To evaluate real-world effects of enhanced recovery protocol (ERP) dissemination on clinical and economic outcomes after colectomy.
Summary Background Data:
Hospitals aiming to accelerate discharge and reduce spending after surgery are increasingly adopting perioperative ERPs. Despite their efficacy in specialty institutions, most studies have lacked adequate control groups and diverse hospital settings and have considered only in-hospital costs. There remain concerns that accelerated discharge might incur unintended consequences.
Retrospective, population-based cohort including patients in 72 hospitals in the Michigan Surgical Quality Collaborative clinical registry (N = 13,611) and/or Michigan Value Collaborative claims registry (N = 14,800) who underwent elective colectomy, 2012 to 2018. Marginal effects of ERP on clinical outcomes and risk-adjusted, price-standardized 90-day episode payments were evaluated using mixed-effects models to account for secular trends and hospital performance unrelated to ERP.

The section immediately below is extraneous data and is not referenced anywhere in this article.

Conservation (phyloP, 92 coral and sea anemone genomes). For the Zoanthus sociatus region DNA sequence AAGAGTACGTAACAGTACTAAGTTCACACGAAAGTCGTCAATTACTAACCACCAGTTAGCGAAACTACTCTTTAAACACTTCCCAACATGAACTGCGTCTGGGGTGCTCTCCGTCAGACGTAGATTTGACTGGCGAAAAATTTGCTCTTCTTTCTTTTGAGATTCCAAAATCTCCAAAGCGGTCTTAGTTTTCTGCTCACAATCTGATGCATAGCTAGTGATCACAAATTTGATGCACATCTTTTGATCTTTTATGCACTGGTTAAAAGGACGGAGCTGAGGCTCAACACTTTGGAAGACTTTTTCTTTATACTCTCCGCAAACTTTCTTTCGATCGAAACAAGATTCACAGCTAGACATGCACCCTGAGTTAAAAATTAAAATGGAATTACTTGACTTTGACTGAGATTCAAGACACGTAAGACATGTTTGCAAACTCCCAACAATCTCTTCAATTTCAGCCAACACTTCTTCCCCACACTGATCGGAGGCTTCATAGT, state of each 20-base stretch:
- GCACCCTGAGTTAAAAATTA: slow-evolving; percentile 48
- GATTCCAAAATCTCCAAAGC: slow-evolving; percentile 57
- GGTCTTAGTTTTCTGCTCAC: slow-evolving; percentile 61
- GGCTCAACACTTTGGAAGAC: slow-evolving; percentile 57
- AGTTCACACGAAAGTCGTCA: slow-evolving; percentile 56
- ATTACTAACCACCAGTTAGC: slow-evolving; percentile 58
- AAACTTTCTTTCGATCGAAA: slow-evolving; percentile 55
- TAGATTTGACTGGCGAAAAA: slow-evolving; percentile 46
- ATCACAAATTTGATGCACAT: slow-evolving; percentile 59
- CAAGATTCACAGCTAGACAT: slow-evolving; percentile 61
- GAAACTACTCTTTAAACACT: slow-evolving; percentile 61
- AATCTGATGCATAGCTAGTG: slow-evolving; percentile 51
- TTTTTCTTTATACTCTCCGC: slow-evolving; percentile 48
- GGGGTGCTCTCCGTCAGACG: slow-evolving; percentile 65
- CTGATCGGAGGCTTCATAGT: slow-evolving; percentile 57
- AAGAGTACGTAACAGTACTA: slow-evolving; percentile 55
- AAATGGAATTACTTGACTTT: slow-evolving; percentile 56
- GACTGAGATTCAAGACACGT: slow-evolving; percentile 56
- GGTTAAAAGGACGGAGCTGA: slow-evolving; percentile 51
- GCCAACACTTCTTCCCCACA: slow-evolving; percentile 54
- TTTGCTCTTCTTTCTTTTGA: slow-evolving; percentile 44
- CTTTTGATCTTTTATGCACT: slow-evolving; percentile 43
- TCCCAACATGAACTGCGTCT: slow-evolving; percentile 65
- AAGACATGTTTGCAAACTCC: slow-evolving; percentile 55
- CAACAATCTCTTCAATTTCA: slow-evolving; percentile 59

In 24 ERP hospitals, patients Post-ERP had significantly shorter length of stay than those Pre-ERP (5.1 vs 6.5 days, P < 0.001), lower incidence of complications (14.6% vs 16.9%, P < 0.001) and readmissions (10.4% vs 11.3%, P = 0.02), and lower episode payments ($28,550 vs $31,192, P < 0.001) and postacute care ($3,384 vs $3,909, P < 0.001). In mixed-effects adjusted analyses, these effects were significantly attenuated—ERP was associated with a marginal length of stay reduction of 0.4 days (95% confidence interval 0.2–0.6 days, P = 0.001), and no significant difference in complications, readmissions, or overall spending.
ERPs are associated with small reduction in postoperative length of hospitalization after colectomy, without unwanted increases in readmission or postacute care spending. The real-world effects across a variety of hospitals may be smaller than observed in early-adopting specialty centers.